Gaming Commission's executive: County's choice our good fortune

June 11, 1999

What were the odds? Five years ago Washington County lawmakers had just passed the most progressive, most significant piece of local legislation this decade, a bill that would account for millions on millions of gambling dollars and channel a significant share to charity.

With so much money, so many interests and so many competing hands reaching out for help, what were the chances the County Commissioners could scan their ranks and pick the perfect person for the job, a former faceless secretary in the State's Attorney's and housing offices who would turn out to be smart enough, tough enough and gutsy enough to morph this stack of legalistic paperwork into a practical method for transferring cash from gambling houses to the people in need of food, shelter, emergency assistance and medical care, along with artistic, cultural and athletic causes all for the betterment of county life?

That Kathy Schilens succeeded so brilliantly in this impossible post says many things about her personally and about the quality of frequently derided government bureaucrats in general.


It's seldom said, but government works as well as it does because of the bureaucrats, not in spite of them. From the number-cruncher cubicles in the county building and permits offices to policy decisions in the confines of city administrators to, yes, even the MVA, government has far more smart, caring employees than one might suspect.

Schilens, who is leaving as director of the County Gaming Commission this month to move closer to her family in Ohio, came out of nowhere to take one of the most visible, politically charged positions in the entire system.

How she was able to succeed, I have no idea. A million things could have gone wrong when the Gaming Commission was in its infancy.

Clubs might have convinced elected officials to weaken the rules. Belligerent challengers to the new law might have caused the Gaming Commission to back down. Money might have begun to filter to the wrong parties.

Schilens prevented all that from happening. She stood firm in support of a law that was almost universally hated by the gambling interests. She took violators to court and taught them early on they would have to take the law seriously. The familiar old club ways of winks and backroom deals and back scratches didn't play in the Gaming Commission.

When the gambling revenues were distributed, Schilens and the Gaming Commissioners made certain only deserving groups that fit the legal guidelines were successful.

Sometimes that led to actions that at the time were hard to understand, such as the failure of the Western Maryland Blues Fest to win a grant because the organization technically didn't qualify under charitable guidelines.

But because the commission stuck fast to the rules, it's had the high ground when, for example, a private club laughably wanted some of the gambling money it paid to the gaming fund back, in the form of a charitable grant.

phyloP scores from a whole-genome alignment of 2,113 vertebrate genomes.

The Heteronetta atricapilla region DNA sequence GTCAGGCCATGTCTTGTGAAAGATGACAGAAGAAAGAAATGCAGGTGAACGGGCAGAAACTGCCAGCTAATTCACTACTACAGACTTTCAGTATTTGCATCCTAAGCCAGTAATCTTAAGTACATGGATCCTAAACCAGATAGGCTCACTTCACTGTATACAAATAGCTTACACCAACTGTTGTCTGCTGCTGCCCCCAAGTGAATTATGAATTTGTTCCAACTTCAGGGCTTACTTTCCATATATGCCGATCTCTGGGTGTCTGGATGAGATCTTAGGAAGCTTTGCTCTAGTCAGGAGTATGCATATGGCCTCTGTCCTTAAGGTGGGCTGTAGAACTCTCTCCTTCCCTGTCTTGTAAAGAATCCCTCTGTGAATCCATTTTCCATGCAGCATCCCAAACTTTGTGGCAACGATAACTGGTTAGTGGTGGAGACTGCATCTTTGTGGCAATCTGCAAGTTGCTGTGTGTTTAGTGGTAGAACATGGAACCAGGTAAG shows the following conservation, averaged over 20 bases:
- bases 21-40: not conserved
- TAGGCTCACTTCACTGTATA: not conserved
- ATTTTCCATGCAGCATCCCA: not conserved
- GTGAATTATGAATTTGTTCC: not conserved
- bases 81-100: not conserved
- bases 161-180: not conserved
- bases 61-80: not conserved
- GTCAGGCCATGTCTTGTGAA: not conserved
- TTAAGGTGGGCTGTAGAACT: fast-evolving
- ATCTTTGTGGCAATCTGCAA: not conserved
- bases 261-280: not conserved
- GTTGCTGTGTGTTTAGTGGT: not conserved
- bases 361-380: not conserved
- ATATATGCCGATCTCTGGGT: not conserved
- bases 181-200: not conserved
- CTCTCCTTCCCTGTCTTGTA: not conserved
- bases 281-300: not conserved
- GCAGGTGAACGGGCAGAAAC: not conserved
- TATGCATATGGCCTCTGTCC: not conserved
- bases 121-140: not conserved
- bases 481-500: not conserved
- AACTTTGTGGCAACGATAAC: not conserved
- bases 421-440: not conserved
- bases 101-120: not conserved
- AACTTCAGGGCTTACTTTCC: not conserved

These are the sort of end-runs for which the private clubs are famous. Already clubs are pressuring commissioners to change the rules defining gross profits so they can keep even more of the tip jar money. If successful, that would cost charities and fire and rescue companies about $300,000 a year.

Also, the clubs want to change the eligibility requirements for Gaming Commission grants to allow private-club affiliate groups to apply for money that is supposed to be going to charity and fire and rescue services.

When tip jar gambling was legalized in the '70s, all of the profits were supposed to be given to worthy causes. But the clubs only gave away 8 percent and for 20 years kept the rest for themselves. Under the new law they still keep 80 percent of the profit - yet they continue to insist that's not enough.

Schilens and the Gaming Commissioners have stood firm against the clubs' attempts to circumvent the law, a positive trend that will likely continue.

Schilens' replacement, States Attorney's office manager Vanessa Hines, is by all accounts smart and able and is a good bet to again prove the quality of local government staff.

The Gaming Commissioners themselves, chaired by Lou Thomas, receive high praise from Schilens as savvy, tough and fair - they'll be able to buffer Hines from the political firefights while she's learning the ropes.

Millions of dollars have, and will continue, to flow into charities, and fire and rescue companies as a result of the 1995 tip jar gambling law. Schilens, with the support of strong people such as former Gaming Commissioners Stu Mullendore, Paul Muldowney and Sue Tuckwell, took the infant office, gave it teeth and taught it to walk.

Unlike career elected officials, Schilens saw the opportunity to serve the public, did the job, and now wishes to move on to other challenges.

Through her work, Schilens has touched a large percentage of the people of Washington County, though they probably don't know her name. She is what public service is all about and her presence in this county will be greatly missed.

Tim Rowland is a Herald-Mail columnist.

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